As winter approaches, most people are settling in where they can stay warm, cosy, and dry. Everyone else that is, except landscapers and gardeners with the serious intent of doing things “right” in the garden.
That is because now is one of the very best times to plan and plant a new landscape. This is especially true if the section is coastal or subject to drying out over the warmer months.
This transition period from late autumn through early winter is Nature’s time of death and rebirth. The glory of the past growing season is collapsing into the compost pile where its richness will soon nourish the roots of plants that will rise to bloom with the first warmth of spring.
Combine this fact with ground still warm and workable from the fading autumn sun and abundant rainfall to keep things constantly moist for months to come and you’ve got a great time to plant.
This is especially true of trees, shrubs, perennials, hardy bedding annuals for winter and spring colour, most ground covers, matter of fact, just about everything except (sub)tropicals.
Before planting, plan carefully and get things right the first time. Inexperienced gardeners may want to get a landscape plan drawn of their section. This should be used more as a guide to planting rather than a gospel followed religiously.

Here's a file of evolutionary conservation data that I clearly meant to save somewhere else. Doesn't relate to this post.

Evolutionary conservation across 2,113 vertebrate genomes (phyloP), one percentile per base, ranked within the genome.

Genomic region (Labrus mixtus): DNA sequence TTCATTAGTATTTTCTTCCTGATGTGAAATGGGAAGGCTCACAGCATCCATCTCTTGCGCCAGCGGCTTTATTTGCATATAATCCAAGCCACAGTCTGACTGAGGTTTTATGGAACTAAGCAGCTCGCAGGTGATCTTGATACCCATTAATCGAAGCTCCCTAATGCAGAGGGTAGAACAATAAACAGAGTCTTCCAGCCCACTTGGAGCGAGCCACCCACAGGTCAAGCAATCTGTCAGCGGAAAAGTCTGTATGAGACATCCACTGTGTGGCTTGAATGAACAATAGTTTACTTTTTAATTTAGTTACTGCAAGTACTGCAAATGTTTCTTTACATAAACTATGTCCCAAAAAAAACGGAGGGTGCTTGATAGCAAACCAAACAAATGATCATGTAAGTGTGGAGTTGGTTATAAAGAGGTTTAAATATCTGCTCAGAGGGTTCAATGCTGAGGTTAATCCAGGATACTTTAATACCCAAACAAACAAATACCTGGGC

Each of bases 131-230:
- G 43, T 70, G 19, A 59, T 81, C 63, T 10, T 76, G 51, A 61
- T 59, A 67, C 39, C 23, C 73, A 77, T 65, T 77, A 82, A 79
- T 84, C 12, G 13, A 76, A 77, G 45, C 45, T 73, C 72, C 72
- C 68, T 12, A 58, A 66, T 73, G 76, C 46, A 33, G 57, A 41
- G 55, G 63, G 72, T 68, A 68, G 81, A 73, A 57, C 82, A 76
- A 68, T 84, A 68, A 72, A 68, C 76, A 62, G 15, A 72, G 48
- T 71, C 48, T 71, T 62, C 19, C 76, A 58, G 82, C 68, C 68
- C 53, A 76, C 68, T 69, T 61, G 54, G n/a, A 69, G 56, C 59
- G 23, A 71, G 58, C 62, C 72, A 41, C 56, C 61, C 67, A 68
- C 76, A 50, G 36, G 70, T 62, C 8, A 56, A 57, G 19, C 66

Remember that a landscaper’s personal taste in plants can sometimes conflict with the needs and wants to the homeowner. Even an experienced gardener will want to draw out a thumbnail sketch.
Or mark out where things are to go in the new landscape using lawn chairs or stakes for trees and shrubs and the garden hose to outline the edges of garden beds. Walk around this imaginary garden studying different angles to be sure that the planned landscape will look good from all sides.
Study where and how much the sunlight strikes the section now that the days are short. Remember that the sun will rise much higher in the sky during the summer which could radically change the amount of sunlight and heat affecting the planting area later in the year.
Examine the soil. Host soils benefit from the addition of copious amounts of compost. This enriches the soil, tends to neutralize it’s Ph, retains valuable moisture, and makes it fluffy and light so that the plants’ roots can breathe. If the soil is heavy add drainage materials like pumice, river gravel, sand, bark or a commercial clay breaker in addition to compost.
Where water stands on the land for more than an hour after heavy rains, drainage tiles may need to be laid prior to planting. If the soil is a lighter sand or gravel then compost and peat or well-aged leaf mould should be added to improve water retention.
While compost is quite rich, it is often a good idea to add a complete plant food or at least blood and bone to further improve the soil. When planting, dig big holes filled with good soil and/or compost and stake securely against wind.
Water in well and add a mulch like bark or compost around the plant to keep it evenly moist. By spring your new landscape will be well established and ready to reward you with beauty for a lifetime.